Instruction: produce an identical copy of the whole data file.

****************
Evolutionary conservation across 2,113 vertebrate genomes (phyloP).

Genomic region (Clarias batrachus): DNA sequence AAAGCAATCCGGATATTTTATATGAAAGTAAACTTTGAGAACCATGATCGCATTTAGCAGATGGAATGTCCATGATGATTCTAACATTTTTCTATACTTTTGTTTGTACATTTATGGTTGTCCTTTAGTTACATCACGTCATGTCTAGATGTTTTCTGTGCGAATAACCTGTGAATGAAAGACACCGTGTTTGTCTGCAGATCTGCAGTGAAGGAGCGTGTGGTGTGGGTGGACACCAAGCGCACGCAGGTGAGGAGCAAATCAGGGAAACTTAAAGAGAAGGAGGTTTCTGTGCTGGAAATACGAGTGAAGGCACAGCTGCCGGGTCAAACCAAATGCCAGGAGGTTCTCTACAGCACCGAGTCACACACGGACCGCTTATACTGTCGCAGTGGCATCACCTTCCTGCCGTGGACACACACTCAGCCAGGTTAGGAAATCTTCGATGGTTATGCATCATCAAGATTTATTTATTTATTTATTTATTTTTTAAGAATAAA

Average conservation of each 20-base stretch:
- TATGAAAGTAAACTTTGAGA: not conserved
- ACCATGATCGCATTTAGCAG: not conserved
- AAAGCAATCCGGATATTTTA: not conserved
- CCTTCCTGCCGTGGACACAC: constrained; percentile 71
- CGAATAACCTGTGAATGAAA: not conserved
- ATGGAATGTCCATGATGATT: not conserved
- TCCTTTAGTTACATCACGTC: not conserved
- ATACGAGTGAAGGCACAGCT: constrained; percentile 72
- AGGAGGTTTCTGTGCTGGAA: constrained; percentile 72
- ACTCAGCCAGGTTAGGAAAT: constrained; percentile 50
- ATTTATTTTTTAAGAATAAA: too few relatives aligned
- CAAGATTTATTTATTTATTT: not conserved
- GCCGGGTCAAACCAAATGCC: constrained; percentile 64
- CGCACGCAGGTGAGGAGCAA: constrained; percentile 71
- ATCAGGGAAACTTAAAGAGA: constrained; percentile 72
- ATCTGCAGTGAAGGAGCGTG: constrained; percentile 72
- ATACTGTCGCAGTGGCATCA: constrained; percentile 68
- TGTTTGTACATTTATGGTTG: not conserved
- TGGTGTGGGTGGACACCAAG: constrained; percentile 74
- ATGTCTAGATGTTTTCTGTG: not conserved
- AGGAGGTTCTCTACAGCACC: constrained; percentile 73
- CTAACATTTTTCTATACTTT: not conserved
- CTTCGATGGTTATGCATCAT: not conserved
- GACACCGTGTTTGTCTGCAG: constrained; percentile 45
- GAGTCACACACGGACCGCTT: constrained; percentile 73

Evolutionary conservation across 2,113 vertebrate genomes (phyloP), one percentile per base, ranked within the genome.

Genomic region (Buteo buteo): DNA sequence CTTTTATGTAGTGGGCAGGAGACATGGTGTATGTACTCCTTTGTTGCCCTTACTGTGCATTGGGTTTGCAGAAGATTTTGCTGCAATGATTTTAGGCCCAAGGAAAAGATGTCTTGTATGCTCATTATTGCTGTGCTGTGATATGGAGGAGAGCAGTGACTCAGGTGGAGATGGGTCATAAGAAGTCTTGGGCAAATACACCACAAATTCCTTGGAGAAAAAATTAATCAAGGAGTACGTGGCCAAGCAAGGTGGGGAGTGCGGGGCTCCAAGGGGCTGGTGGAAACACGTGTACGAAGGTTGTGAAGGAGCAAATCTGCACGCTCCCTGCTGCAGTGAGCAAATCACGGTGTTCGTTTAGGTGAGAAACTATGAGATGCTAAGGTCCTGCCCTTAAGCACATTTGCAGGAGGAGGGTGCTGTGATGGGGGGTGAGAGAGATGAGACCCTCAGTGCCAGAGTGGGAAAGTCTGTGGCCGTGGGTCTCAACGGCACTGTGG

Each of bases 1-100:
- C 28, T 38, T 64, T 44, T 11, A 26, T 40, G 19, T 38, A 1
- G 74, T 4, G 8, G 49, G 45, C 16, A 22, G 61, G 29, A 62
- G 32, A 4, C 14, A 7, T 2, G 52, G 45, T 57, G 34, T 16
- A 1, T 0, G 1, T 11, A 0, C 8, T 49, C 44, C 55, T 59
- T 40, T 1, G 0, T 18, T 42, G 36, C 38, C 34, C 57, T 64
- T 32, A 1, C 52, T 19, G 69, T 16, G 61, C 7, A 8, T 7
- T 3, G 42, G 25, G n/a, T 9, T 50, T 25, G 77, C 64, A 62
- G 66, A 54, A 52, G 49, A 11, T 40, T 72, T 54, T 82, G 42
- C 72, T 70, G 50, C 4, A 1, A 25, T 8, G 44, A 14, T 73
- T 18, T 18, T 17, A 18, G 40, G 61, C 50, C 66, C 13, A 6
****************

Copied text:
Evolutionary conservation across 2,113 vertebrate genomes (phyloP).

Genomic region (Clarias batrachus): DNA sequence AAAGCAATCCGGATATTTTATATGAAAGTAAACTTTGAGAACCATGATCGCATTTAGCAGATGGAATGTCCATGATGATTCTAACATTTTTCTATACTTTTGTTTGTACATTTATGGTTGTCCTTTAGTTACATCACGTCATGTCTAGATGTTTTCTGTGCGAATAACCTGTGAATGAAAGACACCGTGTTTGTCTGCAGATCTGCAGTGAAGGAGCGTGTGGTGTGGGTGGACACCAAGCGCACGCAGGTGAGGAGCAAATCAGGGAAACTTAAAGAGAAGGAGGTTTCTGTGCTGGAAATACGAGTGAAGGCACAGCTGCCGGGTCAAACCAAATGCCAGGAGGTTCTCTACAGCACCGAGTCACACACGGACCGCTTATACTGTCGCAGTGGCATCACCTTCCTGCCGTGGACACACACTCAGCCAGGTTAGGAAATCTTCGATGGTTATGCATCATCAAGATTTATTTATTTATTTATTTATTTTTTAAGAATAAA

Average conservation of each 20-base stretch:
- TATGAAAGTAAACTTTGAGA: not conserved
- ACCATGATCGCATTTAGCAG: not conserved
- AAAGCAATCCGGATATTTTA: not conserved
- CCTTCCTGCCGTGGACACAC: constrained; percentile 71
- CGAATAACCTGTGAATGAAA: not conserved
- ATGGAATGTCCATGATGATT: not conserved
- TCCTTTAGTTACATCACGTC: not conserved
- ATACGAGTGAAGGCACAGCT: constrained; percentile 72
- AGGAGGTTTCTGTGCTGGAA: constrained; percentile 72
- ACTCAGCCAGGTTAGGAAAT: constrained; percentile 50
- ATTTATTTTTTAAGAATAAA: too few relatives aligned
- CAAGATTTATTTATTTATTT: not conserved
- GCCGGGTCAAACCAAATGCC: constrained; percentile 64
- CGCACGCAGGTGAGGAGCAA: constrained; percentile 71
- ATCAGGGAAACTTAAAGAGA: constrained; percentile 72
- ATCTGCAGTGAAGGAGCGTG: constrained; percentile 72
- ATACTGTCGCAGTGGCATCA: constrained; percentile 68
- TGTTTGTACATTTATGGTTG: not conserved
- TGGTGTGGGTGGACACCAAG: constrained; percentile 74
- ATGTCTAGATGTTTTCTGTG: not conserved
- AGGAGGTTCTCTACAGCACC: constrained; percentile 73
- CTAACATTTTTCTATACTTT: not conserved
- CTTCGATGGTTATGCATCAT: not conserved
- GACACCGTGTTTGTCTGCAG: constrained; percentile 45
- GAGTCACACACGGACCGCTT: constrained; percentile 73

Evolutionary conservation across 2,113 vertebrate genomes (phyloP), one percentile per base, ranked within the genome.

Genomic region (Buteo buteo): DNA sequence CTTTTATGTAGTGGGCAGGAGACATGGTGTATGTACTCCTTTGTTGCCCTTACTGTGCATTGGGTTTGCAGAAGATTTTGCTGCAATGATTTTAGGCCCAAGGAAAAGATGTCTTGTATGCTCATTATTGCTGTGCTGTGATATGGAGGAGAGCAGTGACTCAGGTGGAGATGGGTCATAAGAAGTCTTGGGCAAATACACCACAAATTCCTTGGAGAAAAAATTAATCAAGGAGTACGTGGCCAAGCAAGGTGGGGAGTGCGGGGCTCCAAGGGGCTGGTGGAAACACGTGTACGAAGGTTGTGAAGGAGCAAATCTGCACGCTCCCTGCTGCAGTGAGCAAATCACGGTGTTCGTTTAGGTGAGAAACTATGAGATGCTAAGGTCCTGCCCTTAAGCACATTTGCAGGAGGAGGGTGCTGTGATGGGGGGTGAGAGAGATGAGACCCTCAGTGCCAGAGTGGGAAAGTCTGTGGCCGTGGGTCTCAACGGCACTGTGG

Each of bases 1-100:
- C 28, T 38, T 64, T 44, T 11, A 26, T 40, G 19, T 38, A 1
- G 74, T 4, G 8, G 49, G 45, C 16, A 22, G 61, G 29, A 62
- G 32, A 4, C 14, A 7, T 2, G 52, G 45, T 57, G 34, T 16
- A 1, T 0, G 1, T 11, A 0, C 8, T 49, C 44, C 55, T 59
- T 40, T 1, G 0, T 18, T 42, G 36, C 38, C 34, C 57, T 64
- T 32, A 1, C 52, T 19, G 69, T 16, G 61, C 7, A 8, T 7
- T 3, G 42, G 25, G n/a, T 9, T 50, T 25, G 77, C 64, A 62
- G 66, A 54, A 52, G 49, A 11, T 40, T 72, T 54, T 82, G 42
- C 72, T 70, G 50, C 4, A 1, A 25, T 8, G 44, A 14, T 73
- T 18, T 18, T 17, A 18, G 40, G 61, C 50, C 66, C 13, A 6